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Phone: (615) 220-8788
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    Smyrna, TN 37167
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  • 10644 Concord Road
    Brentwood, TN 37027
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  • Summit Outpatient Center
    3901 Central Pike, Ste 353

    Hermitage, TN 37076
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  • 1424 Baddour Pkwy, Ste E
    Lebanon, TN 37087
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  • 140 Belle Forest Circle
    Nashville, TN 37221
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  • Mt. Juliet Office
  • 660 S. Mt. Juliet Road, Suite 120
    Mt. Juliet, TN 37122
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  • Waverly Office
  • 110 Hillwood Drive
    Waverly, TN 37185
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Symptoms of Achilles Tendonitis


The Achilles tendon is the largest tendon in the body. It can endure forces of 1,000 pounds or more. However, the Achilles tendon is also is the most often ruptured tendon. The rupture is often due to a sports injury. Achilles tendonitis is a common overuse injury among athletes, whether professional or amateur.


Actions that contribute to Achilles tendonitis may include:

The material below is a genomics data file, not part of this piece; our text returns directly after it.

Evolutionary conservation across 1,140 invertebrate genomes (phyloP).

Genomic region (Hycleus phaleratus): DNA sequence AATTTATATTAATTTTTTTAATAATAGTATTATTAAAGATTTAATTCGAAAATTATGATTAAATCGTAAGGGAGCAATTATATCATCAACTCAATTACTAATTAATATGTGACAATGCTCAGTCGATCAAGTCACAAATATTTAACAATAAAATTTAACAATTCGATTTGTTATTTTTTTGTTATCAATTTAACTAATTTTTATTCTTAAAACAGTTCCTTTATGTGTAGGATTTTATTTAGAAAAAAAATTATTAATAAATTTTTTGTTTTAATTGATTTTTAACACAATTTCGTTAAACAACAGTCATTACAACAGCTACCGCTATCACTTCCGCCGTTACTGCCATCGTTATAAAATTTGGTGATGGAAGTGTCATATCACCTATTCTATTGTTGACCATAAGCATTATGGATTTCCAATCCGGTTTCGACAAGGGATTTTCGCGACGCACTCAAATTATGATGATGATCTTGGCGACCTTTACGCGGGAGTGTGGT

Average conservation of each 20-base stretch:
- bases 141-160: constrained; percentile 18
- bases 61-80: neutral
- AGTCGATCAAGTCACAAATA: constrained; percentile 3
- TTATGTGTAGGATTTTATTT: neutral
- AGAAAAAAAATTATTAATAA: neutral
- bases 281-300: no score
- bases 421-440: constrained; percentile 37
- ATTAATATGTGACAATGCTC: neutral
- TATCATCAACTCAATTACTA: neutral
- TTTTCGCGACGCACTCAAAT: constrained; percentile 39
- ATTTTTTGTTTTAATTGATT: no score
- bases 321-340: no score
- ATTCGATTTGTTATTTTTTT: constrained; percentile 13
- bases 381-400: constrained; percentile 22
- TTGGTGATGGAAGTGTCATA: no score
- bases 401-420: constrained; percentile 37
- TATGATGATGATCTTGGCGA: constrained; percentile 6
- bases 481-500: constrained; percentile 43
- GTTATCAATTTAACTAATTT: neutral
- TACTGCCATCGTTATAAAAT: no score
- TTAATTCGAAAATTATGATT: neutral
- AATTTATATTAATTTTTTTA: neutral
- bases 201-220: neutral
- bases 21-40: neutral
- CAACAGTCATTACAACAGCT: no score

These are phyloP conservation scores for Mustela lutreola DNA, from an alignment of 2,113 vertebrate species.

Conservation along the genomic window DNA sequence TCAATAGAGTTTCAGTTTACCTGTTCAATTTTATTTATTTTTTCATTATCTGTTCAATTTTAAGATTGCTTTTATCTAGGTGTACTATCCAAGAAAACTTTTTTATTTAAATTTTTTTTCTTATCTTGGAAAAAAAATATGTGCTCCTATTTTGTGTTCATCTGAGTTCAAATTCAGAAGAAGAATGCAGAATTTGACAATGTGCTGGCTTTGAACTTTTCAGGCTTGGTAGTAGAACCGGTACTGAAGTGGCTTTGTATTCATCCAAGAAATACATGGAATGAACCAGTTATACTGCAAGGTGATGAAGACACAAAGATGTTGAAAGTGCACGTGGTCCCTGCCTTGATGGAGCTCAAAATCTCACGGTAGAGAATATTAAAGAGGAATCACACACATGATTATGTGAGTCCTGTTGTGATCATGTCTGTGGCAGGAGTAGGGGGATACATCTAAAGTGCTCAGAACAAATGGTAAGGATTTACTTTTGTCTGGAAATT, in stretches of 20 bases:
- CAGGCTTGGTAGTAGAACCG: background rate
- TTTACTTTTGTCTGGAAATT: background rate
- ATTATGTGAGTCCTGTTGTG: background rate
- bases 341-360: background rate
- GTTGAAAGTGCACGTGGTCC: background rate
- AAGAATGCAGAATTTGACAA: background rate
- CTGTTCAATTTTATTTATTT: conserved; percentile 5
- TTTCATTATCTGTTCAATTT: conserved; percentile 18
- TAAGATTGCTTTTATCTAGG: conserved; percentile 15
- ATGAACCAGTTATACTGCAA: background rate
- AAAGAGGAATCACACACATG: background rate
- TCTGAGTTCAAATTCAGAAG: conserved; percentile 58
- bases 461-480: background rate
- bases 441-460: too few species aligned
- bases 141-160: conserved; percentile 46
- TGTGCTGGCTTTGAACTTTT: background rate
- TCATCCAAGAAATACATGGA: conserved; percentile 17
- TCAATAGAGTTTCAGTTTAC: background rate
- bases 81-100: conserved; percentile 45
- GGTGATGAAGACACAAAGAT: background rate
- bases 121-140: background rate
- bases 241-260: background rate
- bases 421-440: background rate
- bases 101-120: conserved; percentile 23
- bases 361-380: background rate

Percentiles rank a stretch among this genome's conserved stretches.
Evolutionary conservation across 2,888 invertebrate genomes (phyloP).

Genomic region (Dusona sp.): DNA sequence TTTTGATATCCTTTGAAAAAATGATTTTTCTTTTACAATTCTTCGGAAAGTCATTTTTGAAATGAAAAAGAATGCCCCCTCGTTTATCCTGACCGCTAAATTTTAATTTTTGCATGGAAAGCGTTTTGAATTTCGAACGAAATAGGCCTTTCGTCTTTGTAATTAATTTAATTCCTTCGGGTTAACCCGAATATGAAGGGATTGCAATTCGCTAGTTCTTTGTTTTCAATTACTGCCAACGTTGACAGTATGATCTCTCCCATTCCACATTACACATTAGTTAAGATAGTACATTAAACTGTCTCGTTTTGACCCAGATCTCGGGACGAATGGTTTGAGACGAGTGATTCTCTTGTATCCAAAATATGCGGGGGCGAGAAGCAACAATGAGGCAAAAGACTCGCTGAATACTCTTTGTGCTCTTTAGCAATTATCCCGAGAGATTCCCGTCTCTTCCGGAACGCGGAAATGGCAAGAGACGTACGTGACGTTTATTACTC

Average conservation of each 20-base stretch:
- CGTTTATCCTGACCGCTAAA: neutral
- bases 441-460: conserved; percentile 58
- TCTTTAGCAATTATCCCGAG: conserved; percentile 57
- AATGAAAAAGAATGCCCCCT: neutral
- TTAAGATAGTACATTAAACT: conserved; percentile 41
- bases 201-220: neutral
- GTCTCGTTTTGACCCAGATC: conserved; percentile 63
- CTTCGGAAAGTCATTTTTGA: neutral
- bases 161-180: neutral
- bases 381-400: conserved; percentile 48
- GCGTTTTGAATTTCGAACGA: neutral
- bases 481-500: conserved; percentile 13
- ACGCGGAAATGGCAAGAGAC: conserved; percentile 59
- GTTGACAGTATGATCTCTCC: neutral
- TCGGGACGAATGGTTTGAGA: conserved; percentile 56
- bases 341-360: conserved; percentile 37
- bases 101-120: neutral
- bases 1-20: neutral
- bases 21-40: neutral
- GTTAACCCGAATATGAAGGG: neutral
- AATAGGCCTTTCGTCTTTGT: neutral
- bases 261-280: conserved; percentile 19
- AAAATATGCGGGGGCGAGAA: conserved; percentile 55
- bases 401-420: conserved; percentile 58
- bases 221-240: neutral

• Hill running or stair climbing.
  • Overuse.
  • Rapid increases in mileage or speed when walking, jogging, or running.
  • Starting back too hurriedly after a layoff in exercise or sports activity. Especially when there is a lack of adequate stretching and warm up time.
  • Trauma caused by sudden, hard contraction of the calf muscles. This usually happens when you are putting out an extra effort, like during a sprint.
  • Improper footwear and/or a predisposition toward overpronation.

Achilles tendonitis often begins with mild pain after exercise or running that gradually worsens.

Other symptoms include:

  • Recurring localized pain, which can be severe, along the tendon during or for a few hours after running.
  • Morning tenderness about an inch and a half above the point where the Achilles tendon is attached to the heel bone.
  • Sluggishness in your leg.
  • Mild or severe swelling.
  • Stiffness that generally diminishes as the tendon warms up with use.
     

Treatment generally includes:

  • A bandage specifically designed to restrict motion of the tendon.
  • Nonsteroidal anti-inflammatory medication. Note: Please consult with your doctor before taking any medication.
  • Shoe inserts or custom orthotics.
  • Rest and changing your exercise program to exercises that do not stress the tendon, such as swimming.
  • Stretching and exercises to strengthen the weak muscle group in front of the leg, calf, and the upward foot flexors. Massage and ultrasound may also be utilized.

In extreme cases, surgery is performed to remove the fibrous tissue and repair any tears.


Matthew D. Neuhaus, DPM, FACFAS
Podiatrist, Board Certified Surgeon and Founder of Neuhaus Foot and Ankle